I love the workmanship of this log & stone home

Historic Building - Cades Cove

This tree was begging for some attention ;)

Porch Historic Building - Cades Cove

Steps Stone Wall Historic Building - Cades Cove

The historic mill is still in use, as they demonstrate the ways of yesteryear

Historic Mill - Cades Cove

Tools of the trade

Moss Covered Mill Stones - Cades Cove

I love the workmanship on this stone chimney!

Historic Farm - Cades Cove

The little settlement in the cove

Historic Farm - Cades Cove

Farm Building - Cades Cove

I just had to get a closeup of this moss covered shake roof!

Shake Roof - Cades Cove

Historic Farm - Cades Cove

I love the way this creek flows right over the crossing!

River Crossing - Cades Cove

Another cute little guy ;)

Black Bear - Cades Cove

There’s no cost to enter the park, so it makes for a nice family day trip! Here’s a link with some more information – Cades Cove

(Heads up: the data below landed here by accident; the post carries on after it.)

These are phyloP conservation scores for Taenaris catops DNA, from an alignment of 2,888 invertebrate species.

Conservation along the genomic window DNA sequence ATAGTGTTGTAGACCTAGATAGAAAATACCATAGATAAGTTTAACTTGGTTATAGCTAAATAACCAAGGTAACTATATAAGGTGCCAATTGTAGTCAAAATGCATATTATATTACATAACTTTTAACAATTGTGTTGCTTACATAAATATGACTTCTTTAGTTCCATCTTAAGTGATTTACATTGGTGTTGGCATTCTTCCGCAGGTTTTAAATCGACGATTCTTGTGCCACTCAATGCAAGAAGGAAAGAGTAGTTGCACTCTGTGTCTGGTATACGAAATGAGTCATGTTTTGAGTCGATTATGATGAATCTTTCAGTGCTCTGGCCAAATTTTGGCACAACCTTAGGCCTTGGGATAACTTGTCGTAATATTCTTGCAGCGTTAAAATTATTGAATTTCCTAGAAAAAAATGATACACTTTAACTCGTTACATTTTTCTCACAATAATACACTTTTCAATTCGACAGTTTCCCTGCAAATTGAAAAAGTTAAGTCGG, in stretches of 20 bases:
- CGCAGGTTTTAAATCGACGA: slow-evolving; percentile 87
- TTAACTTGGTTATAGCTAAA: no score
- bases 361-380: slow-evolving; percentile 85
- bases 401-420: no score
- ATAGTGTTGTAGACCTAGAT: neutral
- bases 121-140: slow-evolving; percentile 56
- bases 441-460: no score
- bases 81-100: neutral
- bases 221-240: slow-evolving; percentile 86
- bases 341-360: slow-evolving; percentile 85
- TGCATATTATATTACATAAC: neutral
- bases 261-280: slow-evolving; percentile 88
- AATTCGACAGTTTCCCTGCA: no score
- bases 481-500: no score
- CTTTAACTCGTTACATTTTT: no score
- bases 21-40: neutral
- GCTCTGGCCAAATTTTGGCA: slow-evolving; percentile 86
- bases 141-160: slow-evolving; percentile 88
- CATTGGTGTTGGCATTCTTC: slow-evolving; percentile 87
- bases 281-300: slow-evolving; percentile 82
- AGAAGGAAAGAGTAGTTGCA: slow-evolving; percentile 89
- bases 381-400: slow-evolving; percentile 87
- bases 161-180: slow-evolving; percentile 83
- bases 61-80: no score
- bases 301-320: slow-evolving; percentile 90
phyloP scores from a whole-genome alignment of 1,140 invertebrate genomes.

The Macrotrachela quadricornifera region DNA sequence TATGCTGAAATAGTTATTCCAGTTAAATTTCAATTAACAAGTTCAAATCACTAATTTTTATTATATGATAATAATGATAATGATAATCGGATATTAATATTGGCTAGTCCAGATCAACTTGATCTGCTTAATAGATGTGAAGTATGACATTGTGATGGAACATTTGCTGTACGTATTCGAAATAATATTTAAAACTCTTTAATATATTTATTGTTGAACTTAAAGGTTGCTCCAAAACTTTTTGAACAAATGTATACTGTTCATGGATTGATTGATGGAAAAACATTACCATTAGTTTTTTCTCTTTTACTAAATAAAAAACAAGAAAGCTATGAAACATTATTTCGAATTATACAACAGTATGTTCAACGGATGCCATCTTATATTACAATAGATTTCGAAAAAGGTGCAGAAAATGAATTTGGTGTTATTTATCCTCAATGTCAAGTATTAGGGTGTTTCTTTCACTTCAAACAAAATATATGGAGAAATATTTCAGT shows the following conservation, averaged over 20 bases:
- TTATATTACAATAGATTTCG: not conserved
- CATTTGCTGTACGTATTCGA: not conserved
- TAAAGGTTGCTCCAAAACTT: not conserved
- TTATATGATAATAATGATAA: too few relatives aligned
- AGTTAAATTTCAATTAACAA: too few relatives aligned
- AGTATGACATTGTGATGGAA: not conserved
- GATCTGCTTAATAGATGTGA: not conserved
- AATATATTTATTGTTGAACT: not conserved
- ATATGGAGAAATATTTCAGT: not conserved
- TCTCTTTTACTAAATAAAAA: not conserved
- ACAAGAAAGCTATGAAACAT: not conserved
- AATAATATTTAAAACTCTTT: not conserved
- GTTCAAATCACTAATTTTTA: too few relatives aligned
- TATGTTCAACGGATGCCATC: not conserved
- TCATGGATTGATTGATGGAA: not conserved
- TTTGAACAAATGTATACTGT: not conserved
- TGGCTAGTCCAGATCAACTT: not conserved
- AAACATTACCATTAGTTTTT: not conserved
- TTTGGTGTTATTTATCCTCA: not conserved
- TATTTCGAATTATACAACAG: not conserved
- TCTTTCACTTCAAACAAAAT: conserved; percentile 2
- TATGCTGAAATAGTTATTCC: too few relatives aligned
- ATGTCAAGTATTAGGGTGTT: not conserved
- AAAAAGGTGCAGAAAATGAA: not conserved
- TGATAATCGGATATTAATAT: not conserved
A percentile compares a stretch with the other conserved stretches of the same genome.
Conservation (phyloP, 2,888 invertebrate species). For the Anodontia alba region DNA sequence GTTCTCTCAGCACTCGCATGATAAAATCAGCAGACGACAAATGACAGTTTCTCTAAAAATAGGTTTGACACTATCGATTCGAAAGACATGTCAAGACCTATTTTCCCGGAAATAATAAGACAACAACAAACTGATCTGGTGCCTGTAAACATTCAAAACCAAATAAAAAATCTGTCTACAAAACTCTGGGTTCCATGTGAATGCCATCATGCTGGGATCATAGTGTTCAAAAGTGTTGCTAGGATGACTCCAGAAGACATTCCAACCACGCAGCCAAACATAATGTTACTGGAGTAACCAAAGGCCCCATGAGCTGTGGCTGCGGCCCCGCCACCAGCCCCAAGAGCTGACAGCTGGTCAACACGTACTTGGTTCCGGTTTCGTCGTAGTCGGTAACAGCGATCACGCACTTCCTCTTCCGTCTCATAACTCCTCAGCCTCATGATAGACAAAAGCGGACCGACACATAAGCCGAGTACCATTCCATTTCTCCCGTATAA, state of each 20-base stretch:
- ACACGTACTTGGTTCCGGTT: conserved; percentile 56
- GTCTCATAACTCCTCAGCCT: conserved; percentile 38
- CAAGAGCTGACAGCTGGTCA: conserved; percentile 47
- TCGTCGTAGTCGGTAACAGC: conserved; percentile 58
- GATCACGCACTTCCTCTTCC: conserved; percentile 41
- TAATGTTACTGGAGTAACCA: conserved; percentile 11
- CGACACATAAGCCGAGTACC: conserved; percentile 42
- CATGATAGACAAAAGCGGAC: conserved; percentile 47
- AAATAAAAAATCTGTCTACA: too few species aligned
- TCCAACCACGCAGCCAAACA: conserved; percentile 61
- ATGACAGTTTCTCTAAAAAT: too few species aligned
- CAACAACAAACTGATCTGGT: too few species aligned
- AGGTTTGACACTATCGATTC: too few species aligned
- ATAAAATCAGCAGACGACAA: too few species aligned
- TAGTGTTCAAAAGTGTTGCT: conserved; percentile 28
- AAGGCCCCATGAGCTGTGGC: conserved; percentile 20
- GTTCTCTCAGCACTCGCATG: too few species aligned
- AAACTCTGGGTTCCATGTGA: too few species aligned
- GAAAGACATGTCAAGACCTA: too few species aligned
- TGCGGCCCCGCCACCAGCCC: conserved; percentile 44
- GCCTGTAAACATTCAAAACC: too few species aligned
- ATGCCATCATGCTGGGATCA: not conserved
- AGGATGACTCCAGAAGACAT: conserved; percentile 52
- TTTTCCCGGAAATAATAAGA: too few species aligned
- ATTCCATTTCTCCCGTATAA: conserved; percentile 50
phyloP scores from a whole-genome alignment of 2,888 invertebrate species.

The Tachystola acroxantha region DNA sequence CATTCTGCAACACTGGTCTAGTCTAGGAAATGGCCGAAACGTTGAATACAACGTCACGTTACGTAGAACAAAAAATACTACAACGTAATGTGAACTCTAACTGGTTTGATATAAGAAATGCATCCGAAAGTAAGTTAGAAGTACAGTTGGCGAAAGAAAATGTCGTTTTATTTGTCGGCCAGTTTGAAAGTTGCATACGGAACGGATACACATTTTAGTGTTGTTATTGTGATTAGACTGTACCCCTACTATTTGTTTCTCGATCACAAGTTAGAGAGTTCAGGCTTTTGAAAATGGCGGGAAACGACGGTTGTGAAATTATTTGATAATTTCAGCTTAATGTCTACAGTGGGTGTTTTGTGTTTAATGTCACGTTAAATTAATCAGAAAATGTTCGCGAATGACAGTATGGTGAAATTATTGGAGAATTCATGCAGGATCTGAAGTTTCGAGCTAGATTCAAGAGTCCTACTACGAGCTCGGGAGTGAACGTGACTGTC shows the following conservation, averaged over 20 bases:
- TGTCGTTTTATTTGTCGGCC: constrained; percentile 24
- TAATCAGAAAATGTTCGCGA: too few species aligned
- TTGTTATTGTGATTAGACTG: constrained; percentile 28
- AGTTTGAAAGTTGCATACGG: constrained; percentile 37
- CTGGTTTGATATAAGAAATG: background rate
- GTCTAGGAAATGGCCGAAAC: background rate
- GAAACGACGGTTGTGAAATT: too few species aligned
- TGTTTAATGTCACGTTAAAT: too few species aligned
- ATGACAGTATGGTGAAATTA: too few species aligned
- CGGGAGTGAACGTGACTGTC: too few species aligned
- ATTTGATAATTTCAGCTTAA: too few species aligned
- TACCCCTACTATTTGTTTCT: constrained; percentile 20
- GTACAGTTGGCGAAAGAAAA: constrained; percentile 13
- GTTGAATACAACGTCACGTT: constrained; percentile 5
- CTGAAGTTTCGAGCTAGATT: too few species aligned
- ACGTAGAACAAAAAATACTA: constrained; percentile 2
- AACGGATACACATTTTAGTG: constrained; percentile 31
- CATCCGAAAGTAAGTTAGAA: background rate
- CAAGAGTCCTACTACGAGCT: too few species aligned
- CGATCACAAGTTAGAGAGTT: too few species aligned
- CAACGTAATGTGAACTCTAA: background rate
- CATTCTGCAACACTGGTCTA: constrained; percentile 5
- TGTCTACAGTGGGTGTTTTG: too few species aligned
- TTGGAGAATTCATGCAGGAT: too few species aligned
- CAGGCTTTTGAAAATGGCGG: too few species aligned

Here is a video, so you can take the tour with me :)

The next time you watch Christy… be sure to think of me ;)


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Living Wreath – How to make a living wreath with succulents

As I was browsing around my favorite local garden center, I spied a brand new shipment of BEAUTIFUL succulents that had just arrived! (I try to stop in often so I can jump on any unadvertised sales, and to see what’s new.)

Well… as I was taking in the beauty and intricacies of each little plant and trying to find a way that I could use them in my home decor, I came to the conclusion that it is time for me to try my hand at creating my own living wreath!

Because you build a living wreath out of different cuttings and not whole plants, it won’t be extremely expensive to create. I will be very careful to buy only those plants that will produce several cuttings for me to work with, which will also help to keep my costs at a minimum.